Throughout the history of America, urban cities have grown throughout the country and have influenced virtually every economic, social, and cultural movement between the Civil War and WWI. During the Gilded Age and the Progressive Era, which, combined, lasted from the 1880s to the 1920s, there was a large influx of immigration and urbanization which drastically changed the country. However, there are certain factors that caused this monumental growth in our country. This rapid growth was fueled by advancements in technology, industrialization, rural to urban migration, and European immigration to America. However, there were many challenges included with the rising populations of cities and urbanization of America, which were responded to by introducing new political, social, and economical innovations. Immensities in technology, such as the electric light, indoor plumbing, and telephones also lured people to the city. The electric light was a highly sought innovation, seen as a “…flood tide of beautiful white light…emitted from the handsome black lamps” (Document B).
However advanced the cities may have been in their technology, they had deplorable conditions. Problems in the city included overcrowding, crime, disease, poverty, exploitation, little sanitation, and pollution. “These narrow alley-like streets were one mass of litter. The air was laden with soot and dirt. Ill odors arose from every direction.” (Document H). The perfection of tenants and apartments attempted to alleviate overcrowding by putting as many people as possible into small buildings. Industrialization brought many positive effects to the growth of cities. Jobs were created with the emergence of factories, which raised the economy with employment. However, these factories introduced many negative aspects. The government doesn’t protect its workers at first, and workers must compete with each other for low-skill jobs. These jobs were highly dangerous and the workers faced horrible conditions, including poor ventilation, abuse, 12-16 hour workdays, no breaks, low pay, and sexual harassment. Children of young ages were forced to work in this dangerous environment due to poverty, but were paid less because of their age.
“We know some of the insanitary evils of tenements and factories; we know of the neglect of the street child, the aged, the infirm, the crippled…” (Document H). What ultimately helps with these poor working conditions are reform movements and labor unions. The National Labor Union and the American Federation of Labor sought to gain rights for workers through picketing and strikes. Rural to urban migration occurred due to decreased opportunity for farmers from the mechanization of agriculture. “They said, higher wages…The people in her home town had been approached by agents but doubted. She herself could not believe. Went home and told her son…and urged him to go and see for himself. He left in December, in 3 weeks he wrote home. “Everything is just like they say, if not better.”” (Document J). The lure of a higher education also brings many young men to cities to gain better jobs for possible opportunities. “…Which prevails in the rural districts and gives the farmers’ boys a glimpse of a more attractive life, without teaching them how to attain that life at home.” (Document F).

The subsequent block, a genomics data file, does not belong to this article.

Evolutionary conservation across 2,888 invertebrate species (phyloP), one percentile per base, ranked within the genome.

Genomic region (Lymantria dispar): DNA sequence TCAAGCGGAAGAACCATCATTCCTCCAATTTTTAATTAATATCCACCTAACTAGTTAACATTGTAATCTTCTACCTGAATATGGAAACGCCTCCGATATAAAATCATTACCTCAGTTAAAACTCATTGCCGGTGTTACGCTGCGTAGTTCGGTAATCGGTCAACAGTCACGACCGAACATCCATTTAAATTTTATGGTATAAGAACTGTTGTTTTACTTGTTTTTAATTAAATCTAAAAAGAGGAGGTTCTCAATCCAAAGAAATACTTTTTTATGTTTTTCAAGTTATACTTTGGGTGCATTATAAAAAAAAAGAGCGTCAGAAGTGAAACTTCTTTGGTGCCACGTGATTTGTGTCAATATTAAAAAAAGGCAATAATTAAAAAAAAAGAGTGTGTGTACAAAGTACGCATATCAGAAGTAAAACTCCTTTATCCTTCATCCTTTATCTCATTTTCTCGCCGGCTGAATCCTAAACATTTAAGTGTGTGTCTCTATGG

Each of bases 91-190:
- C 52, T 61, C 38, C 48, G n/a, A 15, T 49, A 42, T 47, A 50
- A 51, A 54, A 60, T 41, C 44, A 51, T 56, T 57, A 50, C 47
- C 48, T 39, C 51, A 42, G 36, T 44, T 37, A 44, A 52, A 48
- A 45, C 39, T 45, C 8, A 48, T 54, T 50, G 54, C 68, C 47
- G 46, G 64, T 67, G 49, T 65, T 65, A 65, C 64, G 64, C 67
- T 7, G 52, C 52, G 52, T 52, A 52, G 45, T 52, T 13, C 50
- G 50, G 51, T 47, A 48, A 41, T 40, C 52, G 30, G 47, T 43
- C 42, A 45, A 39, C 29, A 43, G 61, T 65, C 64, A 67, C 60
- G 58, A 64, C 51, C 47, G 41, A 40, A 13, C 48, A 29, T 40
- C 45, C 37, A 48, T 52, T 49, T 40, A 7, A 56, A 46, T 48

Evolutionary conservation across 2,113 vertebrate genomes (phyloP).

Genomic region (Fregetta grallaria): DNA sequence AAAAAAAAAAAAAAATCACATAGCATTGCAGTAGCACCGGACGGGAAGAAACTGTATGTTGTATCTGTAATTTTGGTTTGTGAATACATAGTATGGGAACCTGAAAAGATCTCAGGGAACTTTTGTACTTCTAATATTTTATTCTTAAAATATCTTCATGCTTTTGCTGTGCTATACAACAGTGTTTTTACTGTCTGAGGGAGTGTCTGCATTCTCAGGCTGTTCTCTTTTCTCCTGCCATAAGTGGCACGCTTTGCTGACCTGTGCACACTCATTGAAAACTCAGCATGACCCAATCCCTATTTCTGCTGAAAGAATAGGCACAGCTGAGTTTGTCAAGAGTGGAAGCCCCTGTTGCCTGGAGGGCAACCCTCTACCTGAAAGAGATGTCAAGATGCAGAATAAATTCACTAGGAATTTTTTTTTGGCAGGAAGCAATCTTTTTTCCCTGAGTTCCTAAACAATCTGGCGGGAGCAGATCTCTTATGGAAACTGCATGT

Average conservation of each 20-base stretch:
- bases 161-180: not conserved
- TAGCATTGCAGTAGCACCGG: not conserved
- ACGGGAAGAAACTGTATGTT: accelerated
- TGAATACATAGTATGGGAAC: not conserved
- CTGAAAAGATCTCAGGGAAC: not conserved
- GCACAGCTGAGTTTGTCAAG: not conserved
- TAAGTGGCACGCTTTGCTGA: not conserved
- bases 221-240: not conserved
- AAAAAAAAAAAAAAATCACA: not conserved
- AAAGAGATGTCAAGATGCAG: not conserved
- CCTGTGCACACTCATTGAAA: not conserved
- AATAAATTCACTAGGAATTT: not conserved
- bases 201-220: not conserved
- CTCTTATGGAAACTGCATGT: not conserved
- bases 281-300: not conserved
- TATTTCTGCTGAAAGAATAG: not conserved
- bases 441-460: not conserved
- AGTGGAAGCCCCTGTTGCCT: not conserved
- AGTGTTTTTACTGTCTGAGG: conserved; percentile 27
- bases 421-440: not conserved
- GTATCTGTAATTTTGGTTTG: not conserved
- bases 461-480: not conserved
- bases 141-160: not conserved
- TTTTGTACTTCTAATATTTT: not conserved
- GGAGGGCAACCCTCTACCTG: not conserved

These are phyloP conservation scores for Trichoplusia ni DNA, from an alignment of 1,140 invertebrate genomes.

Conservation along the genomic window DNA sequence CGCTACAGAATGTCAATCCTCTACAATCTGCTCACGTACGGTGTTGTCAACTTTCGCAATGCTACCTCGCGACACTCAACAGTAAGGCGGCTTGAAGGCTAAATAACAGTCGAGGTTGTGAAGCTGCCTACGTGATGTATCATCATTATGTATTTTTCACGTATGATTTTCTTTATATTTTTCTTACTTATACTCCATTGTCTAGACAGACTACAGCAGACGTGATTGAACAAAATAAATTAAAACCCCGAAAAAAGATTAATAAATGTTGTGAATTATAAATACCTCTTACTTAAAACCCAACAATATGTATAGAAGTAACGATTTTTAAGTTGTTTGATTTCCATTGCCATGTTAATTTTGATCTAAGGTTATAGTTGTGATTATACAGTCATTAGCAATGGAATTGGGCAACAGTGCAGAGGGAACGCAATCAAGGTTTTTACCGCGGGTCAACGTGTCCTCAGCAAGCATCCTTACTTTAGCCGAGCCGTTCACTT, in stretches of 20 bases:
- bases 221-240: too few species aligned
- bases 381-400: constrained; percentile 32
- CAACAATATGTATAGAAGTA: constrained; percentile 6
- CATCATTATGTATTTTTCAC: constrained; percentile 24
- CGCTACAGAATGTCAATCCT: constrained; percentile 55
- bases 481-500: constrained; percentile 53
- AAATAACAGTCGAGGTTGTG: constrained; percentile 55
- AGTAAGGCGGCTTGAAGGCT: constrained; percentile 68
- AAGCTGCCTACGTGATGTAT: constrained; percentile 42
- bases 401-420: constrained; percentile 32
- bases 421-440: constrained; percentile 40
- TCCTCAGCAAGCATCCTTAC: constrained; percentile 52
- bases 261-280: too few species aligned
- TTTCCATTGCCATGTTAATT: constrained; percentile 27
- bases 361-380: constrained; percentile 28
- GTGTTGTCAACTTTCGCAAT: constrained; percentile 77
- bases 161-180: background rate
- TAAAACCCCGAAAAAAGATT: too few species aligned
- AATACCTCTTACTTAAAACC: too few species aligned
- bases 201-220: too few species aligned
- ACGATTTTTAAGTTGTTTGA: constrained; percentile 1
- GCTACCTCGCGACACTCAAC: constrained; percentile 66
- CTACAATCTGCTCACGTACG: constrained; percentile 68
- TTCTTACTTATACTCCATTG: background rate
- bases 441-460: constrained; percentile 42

There were multiple reactions to poverty throughout media, which either attempted to alleviate the problem, or dismissed it. “The Gospel of Wealth” by Andrew Carnegie spoke about the duty of the rich using their money for the betterment of society and to aid the poor. Horatio Alger claimed that wealth was attainable if one would only work and strive for it. Social Darwinism gave a reason for the many poverty-stricken people in cities by claiming, “There is not a poor person in the United States who was not made poor by his own shortcomings.” William Graham Sumner supported this view and believed that aiding the poor would hinder progress. Throughout the Gilded Age and the Progressive Era, a large influx of Asian and European immigrants came to America. Most of these new immigrants came from countries with very little democracy and sought to make a better life in America. However, these New Immigrants were not completely welcomed in America.
Many were despised because of nativism, the idea that immigrants were to be blamed for the nation’s problems. People such as Rev. Josiah Strong despised immigrants and their impact on cities. The Workingmen’s Party of California called for the exclusion of the Chinese from the U.S., claiming they were taking jobs that should belong to Americans. Most of these immigrants were illiterate and struggled to maintain their cultures in America, people of the same cultural backgrounds grouping together and creating small cities such as Chinatown and Little Italy. Many of these immigrants came to America, poor and jobless. Hull houses, created by Jane Addams, helped these new immigrants by providing child care, helping to teach English, and aiding immigrants with coping with big-city life.
However, there was a large amount of immigration that led to overpopulation. This was slightly alleviated through the Chinese Exclusion Act of 1882, which ended Chinese immigration until the 1940s. Overall, many factors led to urbanization in America during the Gilded Age and the Progressive Era. With these factors came many challenges that were overcome through innovation and change. Through new technology, industrialization, rural to urban migration, and immigration, America continued its path of urbanization into the large, well-known cities which dominate the map today.